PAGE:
The trick is being able to distinguish the two, and to find a middle way, and to develop some self-awareness, which is hard for many if not most of us. Certainly it was hard for Deresiewicz’s younger self:

If you’re oblivious to other people, chances are pretty good that you’re going to hurt them. I knew now that if I was ever going to have any real friends—or I should say, any real friends with my friends—I’d have to do something about it. I’d have to learn to stop being a defensive, reactive, self-enclosed jerk.

On the other hand, being oblivious to other people sometimes means being very tuned into technical or other problems that need solving—for the best example of this I’ve seen in literature, consider Lawrence Waterhouse in Cryptonomicon, who is shockingly oblivious and essential to the Allied war effort and who extends cryptography. It should also be noted that he’s not intentionally mean to others, and in the novel no one is emotionally hurt by him in an obvious fashion, but the depiction of his thought process as an engineer / mathematician seems pretty accurate. You get moments like this: “In particular, the final steps of the organist’s explanation were like a falcon’s dive through layer after layer of pretense and illusion, thrilling or sickening or confusing depending on what you were. The heavens were riven open. Lawrence glimpsed choirs of angels ranking off into geometrical infinity,” perhaps in exchange for attention to other people. To what extent are dispositions trade-offs? It’s a decent question, I think, but also one I can’t really answer.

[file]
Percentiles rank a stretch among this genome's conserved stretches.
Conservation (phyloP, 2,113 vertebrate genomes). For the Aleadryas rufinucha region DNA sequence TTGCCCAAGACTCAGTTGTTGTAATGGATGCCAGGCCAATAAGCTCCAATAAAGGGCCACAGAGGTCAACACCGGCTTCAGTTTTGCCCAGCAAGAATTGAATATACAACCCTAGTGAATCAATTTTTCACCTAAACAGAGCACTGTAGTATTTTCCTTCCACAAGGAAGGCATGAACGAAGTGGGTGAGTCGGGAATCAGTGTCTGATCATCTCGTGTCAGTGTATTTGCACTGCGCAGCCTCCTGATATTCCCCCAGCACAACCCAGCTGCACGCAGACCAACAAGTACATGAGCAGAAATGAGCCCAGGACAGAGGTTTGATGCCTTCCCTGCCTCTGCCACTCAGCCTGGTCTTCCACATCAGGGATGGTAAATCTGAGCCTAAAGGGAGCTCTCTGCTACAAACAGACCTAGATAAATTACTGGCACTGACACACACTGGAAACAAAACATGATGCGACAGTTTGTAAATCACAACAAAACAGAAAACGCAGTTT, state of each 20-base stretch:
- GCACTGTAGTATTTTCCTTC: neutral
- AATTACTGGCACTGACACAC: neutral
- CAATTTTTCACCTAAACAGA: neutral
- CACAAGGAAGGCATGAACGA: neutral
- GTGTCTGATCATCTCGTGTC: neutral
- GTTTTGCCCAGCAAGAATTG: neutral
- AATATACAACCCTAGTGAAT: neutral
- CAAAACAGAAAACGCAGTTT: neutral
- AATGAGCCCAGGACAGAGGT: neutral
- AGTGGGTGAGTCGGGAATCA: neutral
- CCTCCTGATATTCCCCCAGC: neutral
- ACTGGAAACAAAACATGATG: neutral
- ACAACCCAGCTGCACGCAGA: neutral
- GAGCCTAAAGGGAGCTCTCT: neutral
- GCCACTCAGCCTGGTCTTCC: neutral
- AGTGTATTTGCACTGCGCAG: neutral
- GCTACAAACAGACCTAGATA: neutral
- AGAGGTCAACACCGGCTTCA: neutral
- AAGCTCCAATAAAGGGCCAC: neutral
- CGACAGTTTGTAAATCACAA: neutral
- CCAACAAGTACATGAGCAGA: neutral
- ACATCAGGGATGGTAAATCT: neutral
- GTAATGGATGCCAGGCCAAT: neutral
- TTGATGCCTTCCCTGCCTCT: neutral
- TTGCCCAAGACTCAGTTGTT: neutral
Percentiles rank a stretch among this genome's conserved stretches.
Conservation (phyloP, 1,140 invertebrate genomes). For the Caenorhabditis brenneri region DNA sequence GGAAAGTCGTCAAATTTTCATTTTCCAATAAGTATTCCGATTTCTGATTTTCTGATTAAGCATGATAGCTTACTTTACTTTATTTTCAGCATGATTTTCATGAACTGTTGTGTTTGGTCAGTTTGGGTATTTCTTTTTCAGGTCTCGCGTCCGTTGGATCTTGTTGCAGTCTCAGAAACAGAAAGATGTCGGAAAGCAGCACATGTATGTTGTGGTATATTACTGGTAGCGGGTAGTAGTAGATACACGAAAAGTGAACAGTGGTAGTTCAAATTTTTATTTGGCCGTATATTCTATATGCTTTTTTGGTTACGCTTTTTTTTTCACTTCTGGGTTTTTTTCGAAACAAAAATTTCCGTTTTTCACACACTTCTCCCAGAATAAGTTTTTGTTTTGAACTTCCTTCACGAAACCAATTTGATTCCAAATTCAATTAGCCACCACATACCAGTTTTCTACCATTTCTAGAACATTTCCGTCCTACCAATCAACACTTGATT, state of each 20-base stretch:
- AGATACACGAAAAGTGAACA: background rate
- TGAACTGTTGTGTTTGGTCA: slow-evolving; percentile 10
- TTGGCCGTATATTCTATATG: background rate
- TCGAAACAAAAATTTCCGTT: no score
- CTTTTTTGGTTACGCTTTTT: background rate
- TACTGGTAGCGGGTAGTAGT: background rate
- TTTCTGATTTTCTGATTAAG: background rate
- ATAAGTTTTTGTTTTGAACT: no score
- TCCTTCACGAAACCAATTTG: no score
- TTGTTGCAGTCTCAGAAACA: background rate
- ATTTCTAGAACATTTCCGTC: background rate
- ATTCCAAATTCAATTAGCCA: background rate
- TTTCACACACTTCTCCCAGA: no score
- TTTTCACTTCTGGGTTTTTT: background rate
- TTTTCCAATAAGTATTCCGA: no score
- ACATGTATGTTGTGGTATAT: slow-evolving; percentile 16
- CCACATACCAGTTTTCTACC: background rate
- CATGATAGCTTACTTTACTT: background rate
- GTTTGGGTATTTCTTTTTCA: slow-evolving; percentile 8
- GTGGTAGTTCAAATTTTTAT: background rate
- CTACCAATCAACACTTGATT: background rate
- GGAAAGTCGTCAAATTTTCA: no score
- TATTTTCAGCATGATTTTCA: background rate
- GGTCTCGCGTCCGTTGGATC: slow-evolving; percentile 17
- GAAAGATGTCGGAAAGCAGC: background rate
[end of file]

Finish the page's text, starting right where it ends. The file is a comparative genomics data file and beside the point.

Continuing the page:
Which is the kind of thing that I’m encouraged to do; in one moment, Deresiewicz praises the kind of professor we all hope to have: “When my professor asked a question, it wasn’t because he wanted us to get or guess ‘the’ answer; it was because he hadn’t figured out an answer yet himself, and genuinely wanted to hear what we had to say.” This is what I try to do in the classroom, although I’m guessing this kind of strategy works better for humanities students than for, say, math students, when the answer or answers are well-known, at least up to a fairly high level.

There are also intellectual surprises in A Jane Austen Education, and those surprises made me realize things I didn’t before:

Popular music is one giant shout of desire, one great rallying cry for freedom and pleasure. Pop psychology sends us the same signals, and so does advertising. ‘Trust your feelings,’ we are told. ‘Listen to your heart.’ ‘If it feels good, do it.’

And if everything is pointing you in one direction, it might be time to ask what lies in the other. Literature seems to ask this question. Pop music, as Deresiewicz points out, doesn’t. In Deresiewicz’s rendition, Austen herself was reacting against her time, which is to be commended:

Austen lived in the great age of trash fiction: the gothic novel, the sentimental novel, the bodice ripper—crumbling castles, creaking doors, and secret passageways; heavenly maidens and dark seducers, piercing shrieks and floods of tears, wild rides and breathless escapes; shipwrecks, deathbeds, abductions, avowals; poverty, misery, rape, and incest.